So many things about this pandemic are awful. That’s just truth plain and simple.

But some side effects have been positive.* And here’s one in particular that I think is positive for people leading and fundraising in the non profit space.

COVID-19 has enrolled us all in Beginner’s Mind 101 — whether we like it our not.

What is beginner’s mind and why is it a good thing?

Beginner’s mind is about dropping our expectations and having an attitude of openness and lack of preconceptions, even when we’re working at an advanced level, just as a beginner would.

An expert has clear ideas of how things should go whereas a beginner is simply curious about how things are happening.

Buddhist monk Shunryu Suzuki explains it this way: “In the beginner’s mind there are many possibilities, but in the expert’s there are few.”

It doesn’t mean that we shouldn’t gather skill, knowledge, and expertise. But as we do so, in order to stay in beginner’s mind, we must stop comparing what’s happening to what should be happening.

As we do that, we can transform difficult leadership activities and professional relationships by being more flexible, open, curious, grateful and present.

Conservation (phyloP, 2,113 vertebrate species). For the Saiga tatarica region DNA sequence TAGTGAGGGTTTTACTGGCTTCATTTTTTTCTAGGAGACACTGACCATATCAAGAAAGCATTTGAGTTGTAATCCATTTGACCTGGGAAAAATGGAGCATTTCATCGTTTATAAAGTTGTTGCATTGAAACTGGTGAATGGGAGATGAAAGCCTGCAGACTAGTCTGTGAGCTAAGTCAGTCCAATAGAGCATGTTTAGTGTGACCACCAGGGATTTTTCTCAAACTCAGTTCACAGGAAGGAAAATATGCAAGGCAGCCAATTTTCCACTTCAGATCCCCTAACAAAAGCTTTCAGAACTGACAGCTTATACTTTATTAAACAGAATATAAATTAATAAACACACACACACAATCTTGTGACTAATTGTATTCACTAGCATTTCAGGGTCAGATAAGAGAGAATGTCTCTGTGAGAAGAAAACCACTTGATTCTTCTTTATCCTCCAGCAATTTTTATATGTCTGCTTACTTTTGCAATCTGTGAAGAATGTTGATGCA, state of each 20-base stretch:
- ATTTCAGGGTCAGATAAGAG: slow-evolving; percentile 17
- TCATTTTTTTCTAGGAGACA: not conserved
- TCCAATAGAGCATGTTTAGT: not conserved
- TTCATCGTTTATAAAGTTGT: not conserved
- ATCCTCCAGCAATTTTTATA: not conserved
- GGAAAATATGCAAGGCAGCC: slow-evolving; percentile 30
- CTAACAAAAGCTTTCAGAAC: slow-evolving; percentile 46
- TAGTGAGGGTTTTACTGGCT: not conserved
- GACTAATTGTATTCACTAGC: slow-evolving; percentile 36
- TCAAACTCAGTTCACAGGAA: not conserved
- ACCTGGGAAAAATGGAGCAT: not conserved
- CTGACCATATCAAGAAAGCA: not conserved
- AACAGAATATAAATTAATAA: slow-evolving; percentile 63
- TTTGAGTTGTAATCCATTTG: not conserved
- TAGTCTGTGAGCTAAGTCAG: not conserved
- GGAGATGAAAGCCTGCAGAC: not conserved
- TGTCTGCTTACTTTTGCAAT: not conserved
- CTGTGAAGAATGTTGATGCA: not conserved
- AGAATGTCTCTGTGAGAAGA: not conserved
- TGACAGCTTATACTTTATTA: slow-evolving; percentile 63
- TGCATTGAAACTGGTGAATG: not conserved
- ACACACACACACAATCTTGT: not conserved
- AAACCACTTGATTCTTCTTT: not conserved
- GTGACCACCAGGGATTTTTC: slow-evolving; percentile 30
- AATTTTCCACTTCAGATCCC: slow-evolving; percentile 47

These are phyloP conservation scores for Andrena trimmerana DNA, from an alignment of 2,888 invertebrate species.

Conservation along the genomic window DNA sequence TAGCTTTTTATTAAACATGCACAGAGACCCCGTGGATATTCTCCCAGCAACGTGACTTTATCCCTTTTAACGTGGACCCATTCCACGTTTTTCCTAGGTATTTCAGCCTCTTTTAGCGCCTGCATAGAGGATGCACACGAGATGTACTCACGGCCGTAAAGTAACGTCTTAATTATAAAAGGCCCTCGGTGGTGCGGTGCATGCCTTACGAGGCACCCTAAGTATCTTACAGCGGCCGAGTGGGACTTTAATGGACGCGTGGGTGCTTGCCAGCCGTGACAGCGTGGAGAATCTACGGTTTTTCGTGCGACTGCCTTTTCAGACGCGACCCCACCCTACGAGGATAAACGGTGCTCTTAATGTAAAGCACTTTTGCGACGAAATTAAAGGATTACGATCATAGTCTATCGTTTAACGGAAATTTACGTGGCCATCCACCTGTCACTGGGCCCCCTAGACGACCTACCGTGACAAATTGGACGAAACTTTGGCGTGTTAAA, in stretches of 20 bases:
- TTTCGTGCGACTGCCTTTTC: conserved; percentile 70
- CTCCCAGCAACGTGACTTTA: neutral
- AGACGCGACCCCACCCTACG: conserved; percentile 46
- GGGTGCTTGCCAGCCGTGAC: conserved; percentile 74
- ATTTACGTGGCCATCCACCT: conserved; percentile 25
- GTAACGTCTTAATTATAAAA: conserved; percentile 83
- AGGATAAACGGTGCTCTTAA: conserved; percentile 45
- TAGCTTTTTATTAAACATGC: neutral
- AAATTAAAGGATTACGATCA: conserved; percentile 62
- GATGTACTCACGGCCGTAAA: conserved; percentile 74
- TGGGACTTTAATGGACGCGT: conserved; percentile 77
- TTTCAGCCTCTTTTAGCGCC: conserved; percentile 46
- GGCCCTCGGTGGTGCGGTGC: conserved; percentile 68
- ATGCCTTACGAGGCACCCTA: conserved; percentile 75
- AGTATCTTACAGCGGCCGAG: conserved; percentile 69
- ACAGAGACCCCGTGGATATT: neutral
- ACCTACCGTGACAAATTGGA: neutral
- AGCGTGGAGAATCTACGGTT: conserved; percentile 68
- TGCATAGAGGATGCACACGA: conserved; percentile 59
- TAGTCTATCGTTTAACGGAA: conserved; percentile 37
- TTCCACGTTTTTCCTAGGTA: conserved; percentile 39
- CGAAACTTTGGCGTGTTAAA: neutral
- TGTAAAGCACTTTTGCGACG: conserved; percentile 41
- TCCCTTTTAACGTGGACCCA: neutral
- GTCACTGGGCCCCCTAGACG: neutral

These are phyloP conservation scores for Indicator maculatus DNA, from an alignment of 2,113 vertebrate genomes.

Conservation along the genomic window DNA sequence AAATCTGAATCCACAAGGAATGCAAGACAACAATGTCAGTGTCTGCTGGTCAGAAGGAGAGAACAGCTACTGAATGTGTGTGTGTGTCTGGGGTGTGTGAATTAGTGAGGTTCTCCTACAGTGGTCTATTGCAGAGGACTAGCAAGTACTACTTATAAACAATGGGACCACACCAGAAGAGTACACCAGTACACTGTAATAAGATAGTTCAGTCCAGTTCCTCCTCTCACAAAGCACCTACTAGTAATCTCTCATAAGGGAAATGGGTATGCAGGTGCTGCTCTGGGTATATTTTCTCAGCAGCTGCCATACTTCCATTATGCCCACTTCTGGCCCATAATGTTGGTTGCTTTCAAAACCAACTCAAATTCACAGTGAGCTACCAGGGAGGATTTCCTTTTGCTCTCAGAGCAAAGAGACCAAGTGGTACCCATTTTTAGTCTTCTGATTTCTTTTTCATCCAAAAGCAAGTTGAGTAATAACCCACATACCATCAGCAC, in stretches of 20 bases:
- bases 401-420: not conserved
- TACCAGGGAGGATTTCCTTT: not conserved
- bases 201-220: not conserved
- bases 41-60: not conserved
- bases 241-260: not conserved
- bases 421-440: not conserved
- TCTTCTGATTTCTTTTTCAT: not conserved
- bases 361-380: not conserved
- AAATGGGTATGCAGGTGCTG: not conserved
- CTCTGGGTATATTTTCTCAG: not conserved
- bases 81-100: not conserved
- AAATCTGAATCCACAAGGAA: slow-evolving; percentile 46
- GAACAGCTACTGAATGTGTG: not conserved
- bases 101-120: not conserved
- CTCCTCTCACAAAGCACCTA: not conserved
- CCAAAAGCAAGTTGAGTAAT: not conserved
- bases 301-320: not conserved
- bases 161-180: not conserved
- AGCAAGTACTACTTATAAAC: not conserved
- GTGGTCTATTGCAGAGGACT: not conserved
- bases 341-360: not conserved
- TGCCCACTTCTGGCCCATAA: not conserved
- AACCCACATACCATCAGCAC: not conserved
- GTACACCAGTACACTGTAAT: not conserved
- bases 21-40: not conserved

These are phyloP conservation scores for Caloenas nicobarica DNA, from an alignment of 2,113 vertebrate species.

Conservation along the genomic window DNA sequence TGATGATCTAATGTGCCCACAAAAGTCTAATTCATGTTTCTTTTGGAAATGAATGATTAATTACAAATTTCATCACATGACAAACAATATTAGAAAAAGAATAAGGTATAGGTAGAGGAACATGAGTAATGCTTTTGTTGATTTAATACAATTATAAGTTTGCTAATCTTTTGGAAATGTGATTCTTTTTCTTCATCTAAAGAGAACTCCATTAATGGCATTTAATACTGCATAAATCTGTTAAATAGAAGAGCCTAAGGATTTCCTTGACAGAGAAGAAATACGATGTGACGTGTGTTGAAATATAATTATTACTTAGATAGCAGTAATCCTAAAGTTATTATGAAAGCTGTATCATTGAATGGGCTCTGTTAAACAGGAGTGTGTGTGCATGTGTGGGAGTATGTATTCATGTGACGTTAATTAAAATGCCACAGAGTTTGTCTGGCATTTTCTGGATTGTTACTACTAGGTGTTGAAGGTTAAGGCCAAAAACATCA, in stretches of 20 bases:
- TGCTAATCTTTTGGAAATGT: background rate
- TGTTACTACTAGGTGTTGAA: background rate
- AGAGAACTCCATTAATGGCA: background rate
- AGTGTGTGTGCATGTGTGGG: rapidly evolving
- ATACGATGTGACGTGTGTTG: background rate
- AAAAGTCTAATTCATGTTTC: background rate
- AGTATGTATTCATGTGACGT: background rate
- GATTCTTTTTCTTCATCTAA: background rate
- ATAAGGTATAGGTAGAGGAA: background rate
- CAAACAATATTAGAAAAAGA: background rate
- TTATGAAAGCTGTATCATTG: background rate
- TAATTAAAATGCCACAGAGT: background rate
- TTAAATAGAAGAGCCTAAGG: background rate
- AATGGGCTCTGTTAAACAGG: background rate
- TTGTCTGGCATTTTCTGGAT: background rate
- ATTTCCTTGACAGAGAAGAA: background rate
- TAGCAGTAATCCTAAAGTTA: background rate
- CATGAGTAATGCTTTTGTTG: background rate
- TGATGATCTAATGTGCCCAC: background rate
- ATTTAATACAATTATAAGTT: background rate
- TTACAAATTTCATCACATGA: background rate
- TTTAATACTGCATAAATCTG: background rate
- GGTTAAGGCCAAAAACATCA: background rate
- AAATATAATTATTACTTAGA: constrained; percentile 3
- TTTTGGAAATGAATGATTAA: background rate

As we all experience the new-ness of the aptly named novel Coronavirus (AKA COVID-19), we have been plunged into a world where everyone is a beginner.

You’ve never had to lead or fundraise through a global pandemic. You are not supposed to be an expert right now.

So how can you embrace this beginner’s mind moment? How can you re-envision your work with fresh eyes? What beginner’s step can you take today that might lead to open sky possibilities tomorrow?

This beginner wishes you the best.

*I have so much privilege I need to recognize, which is why I can propose bright spots in this time of crisis.  I am writing this post safely from home. I have work I can do virtually and — so far — my livelihood hasn’t been affected. Most importantly, my  family and friends have been healthy.